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Thread: Imprints

  1. #1


    There's a church about a quarter mile from where I live. It's a small church; it probably holds 100 people or so. Like many churches in small villages in the UK, it's not very active, outside of the major holidays: Christmas, Easter, etc.

    But the church has a bell. It rings once every 15 minutes, and marks the time of day every hour with the number of bells of the clock.

    When sitting today, I noticed that the bell sound leaves an imprint in my mind. I hear the ring, I listen to it, then it fades away. But there's still an imprint of that sound in my mind, that my mind can hold on to, and almost play back if it wants.

    This is what happens with thoughts as well. When I have a thought, it floats into my mind - either slowly, like a waft of smoke, or suddenly, like that church bell - then starts fading away. I let go of them, but my mind can call up some of these thoughts, or at least some of their imprints afterwards.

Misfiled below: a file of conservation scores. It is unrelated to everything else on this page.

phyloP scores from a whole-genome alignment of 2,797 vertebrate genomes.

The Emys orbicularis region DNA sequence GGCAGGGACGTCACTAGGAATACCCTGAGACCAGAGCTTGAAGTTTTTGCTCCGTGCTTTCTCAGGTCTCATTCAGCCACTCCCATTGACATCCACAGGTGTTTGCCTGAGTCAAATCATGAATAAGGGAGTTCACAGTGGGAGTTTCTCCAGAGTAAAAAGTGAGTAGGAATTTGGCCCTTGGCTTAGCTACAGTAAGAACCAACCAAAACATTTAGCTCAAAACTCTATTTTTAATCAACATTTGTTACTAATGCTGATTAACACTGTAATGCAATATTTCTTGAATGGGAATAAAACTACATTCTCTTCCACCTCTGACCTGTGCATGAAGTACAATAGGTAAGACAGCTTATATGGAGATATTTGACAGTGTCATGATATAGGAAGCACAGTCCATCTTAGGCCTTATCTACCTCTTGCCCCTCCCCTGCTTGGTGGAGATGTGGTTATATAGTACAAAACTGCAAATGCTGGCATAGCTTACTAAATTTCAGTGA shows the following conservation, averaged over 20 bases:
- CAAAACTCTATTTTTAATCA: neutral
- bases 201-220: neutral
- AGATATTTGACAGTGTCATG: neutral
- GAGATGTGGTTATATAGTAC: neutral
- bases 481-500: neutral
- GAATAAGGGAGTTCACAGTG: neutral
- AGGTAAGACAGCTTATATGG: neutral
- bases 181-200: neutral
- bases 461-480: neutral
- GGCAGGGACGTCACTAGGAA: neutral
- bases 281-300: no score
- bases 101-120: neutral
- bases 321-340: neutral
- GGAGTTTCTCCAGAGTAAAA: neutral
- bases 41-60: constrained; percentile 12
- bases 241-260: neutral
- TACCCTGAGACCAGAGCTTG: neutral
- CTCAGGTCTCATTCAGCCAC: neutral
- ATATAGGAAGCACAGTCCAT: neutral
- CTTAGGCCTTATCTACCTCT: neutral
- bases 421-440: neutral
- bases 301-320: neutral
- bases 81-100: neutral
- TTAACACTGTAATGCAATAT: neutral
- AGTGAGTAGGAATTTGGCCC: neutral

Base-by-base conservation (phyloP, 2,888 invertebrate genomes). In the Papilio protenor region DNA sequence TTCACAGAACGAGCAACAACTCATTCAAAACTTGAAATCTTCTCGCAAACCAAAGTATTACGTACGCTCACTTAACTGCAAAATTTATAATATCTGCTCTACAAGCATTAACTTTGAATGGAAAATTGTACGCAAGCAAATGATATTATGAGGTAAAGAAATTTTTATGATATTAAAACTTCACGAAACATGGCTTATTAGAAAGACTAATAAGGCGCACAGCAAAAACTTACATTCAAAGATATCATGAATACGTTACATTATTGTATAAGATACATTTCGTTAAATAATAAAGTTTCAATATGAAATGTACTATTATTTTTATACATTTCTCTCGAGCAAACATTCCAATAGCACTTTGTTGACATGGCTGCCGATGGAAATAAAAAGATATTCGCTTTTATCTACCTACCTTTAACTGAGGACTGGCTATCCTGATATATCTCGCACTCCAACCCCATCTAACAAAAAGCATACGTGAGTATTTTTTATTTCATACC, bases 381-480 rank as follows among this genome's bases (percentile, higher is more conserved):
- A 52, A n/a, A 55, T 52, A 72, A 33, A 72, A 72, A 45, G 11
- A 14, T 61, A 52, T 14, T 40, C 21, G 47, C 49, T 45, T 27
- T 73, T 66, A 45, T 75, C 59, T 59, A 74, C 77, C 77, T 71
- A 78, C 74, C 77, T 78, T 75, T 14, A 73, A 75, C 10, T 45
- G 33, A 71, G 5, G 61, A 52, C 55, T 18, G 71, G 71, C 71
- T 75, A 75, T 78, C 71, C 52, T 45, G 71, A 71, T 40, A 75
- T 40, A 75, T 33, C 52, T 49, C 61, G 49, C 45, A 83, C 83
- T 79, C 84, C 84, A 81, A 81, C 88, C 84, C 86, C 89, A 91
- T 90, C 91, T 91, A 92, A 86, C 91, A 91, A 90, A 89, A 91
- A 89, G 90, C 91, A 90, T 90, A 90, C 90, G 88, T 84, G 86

Perhaps this is how we keep repeating the same negative thoughts in our minds. Bad thoughts seem more potent than good thoughts; don't take my word for it, look within and I'm sure you'll agree. So it's more likely that they leave imprints. Over time, the mind may develop a full gamut of imprinted thoughts.

    How can we let these imprints go? I don't know. Sitting, understanding that thoughts are impermanent, may help us let them go more quickly, and not hold on to their imprints. Trying to not get attached to them will certainly help. Have you ever noticed how, when you have a really anxious thought, it takes on a life of its own? If you can just let go of it, maybe it won't be so powerful.

    Recognizing these imprints for what they are may help us let go of the thoughts that flow through our minds more easily. Perhaps, over time, it can also help us free ourselves from negative thoughts and habits.

  2. #2
    Thank you for this imagery. These mental imprints do hang around far too long, especially regret, resentment and fear. Perhaps that is why we sit, to open up the mind and let these thoughts flow in and out, unimpeded. If we filter them too much then the filter gets clogged and thoughts stick to each other but with a free and empty mind they can waft through and be gone. Gassho, Richard

  3. #3
    Thank you for the post, I like the analogy. But I do find that getting too hung up on letting go can also be a way of grasping. Maybe holding on can sometimes also be a form of liberation as long as it is accepted in its entirety?



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